Exploring the Bridge River Valley
The recreational mecca of the Bridge River Valley is an outdoor adventurer’s dream – and only about a 4-hour drive north from Vancouver in the summer months! The rain shadow created by the Coast Mountains results in a drier climate than coastal communities, perfect for days to be spent exploring local trails where the scenery includes ancient, glacier-hewn icefields, grassland meadows and stoic plateaus.
Once the site of a booming gold rush economy, the Bridge River Valley produced over 4 million ounces of gold. Today, only a single mine remains. Previous locales have become historic sites and ghost towns, while other areas that were later settled by ranchers and outfitters are still operational today.
With an extensive network of trails created by Indigenous settlers, traders and prospectors, the Bridge River Valley area offers exceptional opportunities to get outdoors and explore – in whichever manner you prefer.
Home to some of the most spectacular mountain ranges in the world, the Bridge River Valley’s hiking trails can provide some challenging hikes – for those who are interested. But not to worry, there are friendlier routes through flower-filled meadows and along placid lakes for those looking to tread more laid-back paths.
Multi-day backcountry hiking trips are also a popular pursuit here, with the opportunity to embark on one-way excursions with floatplane drops in the wilderness or fully guided and hut-to-hut options.
Popular spots for hiking trails around the Bridge River Valley include: Taylor Basin & Spruce Lake, Tyaughton Lake, Gun Lake, Big Creek Provincial Park and South Chilcotin Mountains Provincial Park.
Find more info Bridge River Valley Trails.
Home to world-class, high alpine, mostly flowy single-track trails, mountain biking [/things-to-do/mountain-biking/] in the Bridge River Valley is absolutely divine and sure to be added to your brag list once ventured. The mountain bike trails here take you past lakes, streams, glaciers, old-growth forests, wildlife and meadows. South Chilcotin Mountain Provincial Park is one popular destination for mountain bikers, home to over 200 km (124 mi) of trails of varying difficulties and distances.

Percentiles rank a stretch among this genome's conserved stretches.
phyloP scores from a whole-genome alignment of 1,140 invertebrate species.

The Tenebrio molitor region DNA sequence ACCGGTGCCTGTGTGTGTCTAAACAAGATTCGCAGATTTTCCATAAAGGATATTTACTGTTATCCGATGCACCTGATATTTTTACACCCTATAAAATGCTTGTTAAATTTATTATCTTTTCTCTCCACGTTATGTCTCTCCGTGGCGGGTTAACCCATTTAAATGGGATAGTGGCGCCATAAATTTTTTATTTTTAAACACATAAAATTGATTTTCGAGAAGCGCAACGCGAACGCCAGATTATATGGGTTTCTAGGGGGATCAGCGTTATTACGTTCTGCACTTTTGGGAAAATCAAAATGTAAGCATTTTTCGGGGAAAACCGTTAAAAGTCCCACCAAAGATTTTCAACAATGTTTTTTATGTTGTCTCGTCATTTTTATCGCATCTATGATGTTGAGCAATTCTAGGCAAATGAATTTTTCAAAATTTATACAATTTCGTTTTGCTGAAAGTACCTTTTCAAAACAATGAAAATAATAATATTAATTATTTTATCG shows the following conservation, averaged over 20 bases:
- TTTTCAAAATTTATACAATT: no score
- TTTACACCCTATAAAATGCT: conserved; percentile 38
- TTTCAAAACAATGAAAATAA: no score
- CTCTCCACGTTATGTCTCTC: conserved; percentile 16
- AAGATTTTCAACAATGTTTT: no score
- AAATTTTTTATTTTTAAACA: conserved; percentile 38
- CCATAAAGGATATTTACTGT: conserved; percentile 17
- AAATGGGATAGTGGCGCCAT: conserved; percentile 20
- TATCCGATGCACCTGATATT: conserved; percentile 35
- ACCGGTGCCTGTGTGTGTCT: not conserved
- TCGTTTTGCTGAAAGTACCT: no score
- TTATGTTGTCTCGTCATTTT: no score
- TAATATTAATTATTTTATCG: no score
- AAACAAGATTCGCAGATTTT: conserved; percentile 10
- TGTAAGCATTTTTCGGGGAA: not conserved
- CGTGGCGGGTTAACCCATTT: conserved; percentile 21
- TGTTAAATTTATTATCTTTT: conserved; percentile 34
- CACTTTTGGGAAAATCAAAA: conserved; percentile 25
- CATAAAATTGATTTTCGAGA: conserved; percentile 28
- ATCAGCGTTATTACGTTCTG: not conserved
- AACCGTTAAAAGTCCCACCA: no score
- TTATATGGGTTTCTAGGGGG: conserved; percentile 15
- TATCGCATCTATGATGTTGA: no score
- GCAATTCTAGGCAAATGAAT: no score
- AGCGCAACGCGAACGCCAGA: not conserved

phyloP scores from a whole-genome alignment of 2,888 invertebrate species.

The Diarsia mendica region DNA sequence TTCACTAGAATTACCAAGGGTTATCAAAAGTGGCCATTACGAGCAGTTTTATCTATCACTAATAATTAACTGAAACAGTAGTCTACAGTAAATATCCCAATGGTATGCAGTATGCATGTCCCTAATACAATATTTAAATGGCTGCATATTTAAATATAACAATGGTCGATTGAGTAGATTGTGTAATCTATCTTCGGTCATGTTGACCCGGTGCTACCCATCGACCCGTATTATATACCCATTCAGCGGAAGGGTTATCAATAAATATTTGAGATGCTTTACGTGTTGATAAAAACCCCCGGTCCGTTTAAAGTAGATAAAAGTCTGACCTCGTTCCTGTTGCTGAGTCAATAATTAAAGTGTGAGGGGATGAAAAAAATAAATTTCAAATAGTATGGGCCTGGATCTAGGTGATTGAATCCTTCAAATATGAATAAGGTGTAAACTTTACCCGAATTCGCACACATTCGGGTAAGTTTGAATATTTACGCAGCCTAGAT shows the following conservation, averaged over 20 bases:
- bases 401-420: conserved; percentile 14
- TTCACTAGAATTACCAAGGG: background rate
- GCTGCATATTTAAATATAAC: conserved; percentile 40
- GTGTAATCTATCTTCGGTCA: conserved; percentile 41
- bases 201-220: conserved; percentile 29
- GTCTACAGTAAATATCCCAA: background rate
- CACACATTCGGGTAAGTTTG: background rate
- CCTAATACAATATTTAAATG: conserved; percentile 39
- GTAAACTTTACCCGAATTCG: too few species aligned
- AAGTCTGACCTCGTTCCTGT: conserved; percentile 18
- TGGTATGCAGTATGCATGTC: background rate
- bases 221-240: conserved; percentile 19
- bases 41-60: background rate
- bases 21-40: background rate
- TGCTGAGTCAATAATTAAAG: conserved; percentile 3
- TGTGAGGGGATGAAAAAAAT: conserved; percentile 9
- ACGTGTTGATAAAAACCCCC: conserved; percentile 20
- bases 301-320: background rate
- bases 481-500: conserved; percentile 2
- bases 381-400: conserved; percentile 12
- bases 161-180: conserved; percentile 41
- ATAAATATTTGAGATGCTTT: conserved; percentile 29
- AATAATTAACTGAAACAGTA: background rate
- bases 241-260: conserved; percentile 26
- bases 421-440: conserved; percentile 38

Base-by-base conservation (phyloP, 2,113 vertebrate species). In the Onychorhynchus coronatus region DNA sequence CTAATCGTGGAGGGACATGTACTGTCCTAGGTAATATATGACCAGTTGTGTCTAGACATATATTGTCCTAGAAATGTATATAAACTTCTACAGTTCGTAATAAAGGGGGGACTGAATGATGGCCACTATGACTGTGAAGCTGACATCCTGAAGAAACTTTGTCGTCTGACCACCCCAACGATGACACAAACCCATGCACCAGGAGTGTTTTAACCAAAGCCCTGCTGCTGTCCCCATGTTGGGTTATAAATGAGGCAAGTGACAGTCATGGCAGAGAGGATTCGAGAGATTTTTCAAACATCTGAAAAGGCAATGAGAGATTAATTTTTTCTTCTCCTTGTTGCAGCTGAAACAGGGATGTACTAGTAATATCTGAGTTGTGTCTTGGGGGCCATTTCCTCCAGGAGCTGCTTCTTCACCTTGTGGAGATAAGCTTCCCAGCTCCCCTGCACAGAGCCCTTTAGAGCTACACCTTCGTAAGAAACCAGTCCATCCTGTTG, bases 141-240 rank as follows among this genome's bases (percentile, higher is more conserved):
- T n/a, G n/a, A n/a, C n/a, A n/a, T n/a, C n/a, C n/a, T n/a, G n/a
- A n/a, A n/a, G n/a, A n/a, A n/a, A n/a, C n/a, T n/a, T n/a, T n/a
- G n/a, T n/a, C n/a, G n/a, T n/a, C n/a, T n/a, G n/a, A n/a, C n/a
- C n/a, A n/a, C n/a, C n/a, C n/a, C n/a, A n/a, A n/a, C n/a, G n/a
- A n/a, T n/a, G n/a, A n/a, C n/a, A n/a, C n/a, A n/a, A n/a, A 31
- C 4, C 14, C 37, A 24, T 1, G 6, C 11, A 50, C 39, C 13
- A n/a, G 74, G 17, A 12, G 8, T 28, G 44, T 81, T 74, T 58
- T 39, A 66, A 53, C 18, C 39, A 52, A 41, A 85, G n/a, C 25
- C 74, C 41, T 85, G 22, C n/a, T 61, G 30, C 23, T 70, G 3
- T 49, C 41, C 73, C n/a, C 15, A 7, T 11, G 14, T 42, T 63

Other top mountain biking trails in the Bridge River Valley include:
- Elbow Pass
- Mid Gun Creek Trail – Deer to Spruce
- Ken’s Trail
- Upper Tyaughton Creek Trail
- Lorna Pass Trail
View the full list on Trailforks.
Former trading trails trekked by packhorse and donkey through the Bridge River Valley are now available for adventurers seeking day trips and multi-day rides into the backcountry. If you are short of a four-legged mode of transportation, local outfitters like Chilcotin Holidays can assist by offering wilderness trail rides, hut-based horse pack trips and guest ranch experiences.
Several routes in the Bridge River Valley are ideal for dual-sport motorcycling, dirt biking, quading and side-by-side adventures, taking riders up through spectacular mountain scenery and offering a challenging driving experience. Follow undeveloped trails created in the gold rush days, or tracks created by the local mining and forestry industry. Find a list of trails on Bridge River Valley Trails.
Please respect signage indicating non-motorized zones and know the Alpine riding regulations. Many trails are designated multi-use so please use caution, expect to encounter horses, mountain bikes and hikers and always follow trail etiquette.
Sightseeing opportunities in the Bridge River Valley are even more expansive when you take to the air with a flightseeing tour to view the scenery from a different perspective. Local operator Tyax Adventures takes you up by floatplane to circle local mountains and valleys, landing on picturesque remote lakes surrounded by glacial icebergs so you can deplane and explore terrain that’s seldom visited by humans. It’s truly a bucket-list adventure and a terrific way to get away from it all!
Water Sports & Fishing
The Bridge River Valley is replete with lakes and waterways to explore by kayak, canoe, paddleboard, or motorized boats. Gun Lake is a popular spot for watersports, and at 7 km (4 mi) long, there’s plenty of room to dip your paddle. Tyaughton Lake, at the foot of the South Chilcotin Mountains, is also terrific for clean, clear waters for a swim or paddle.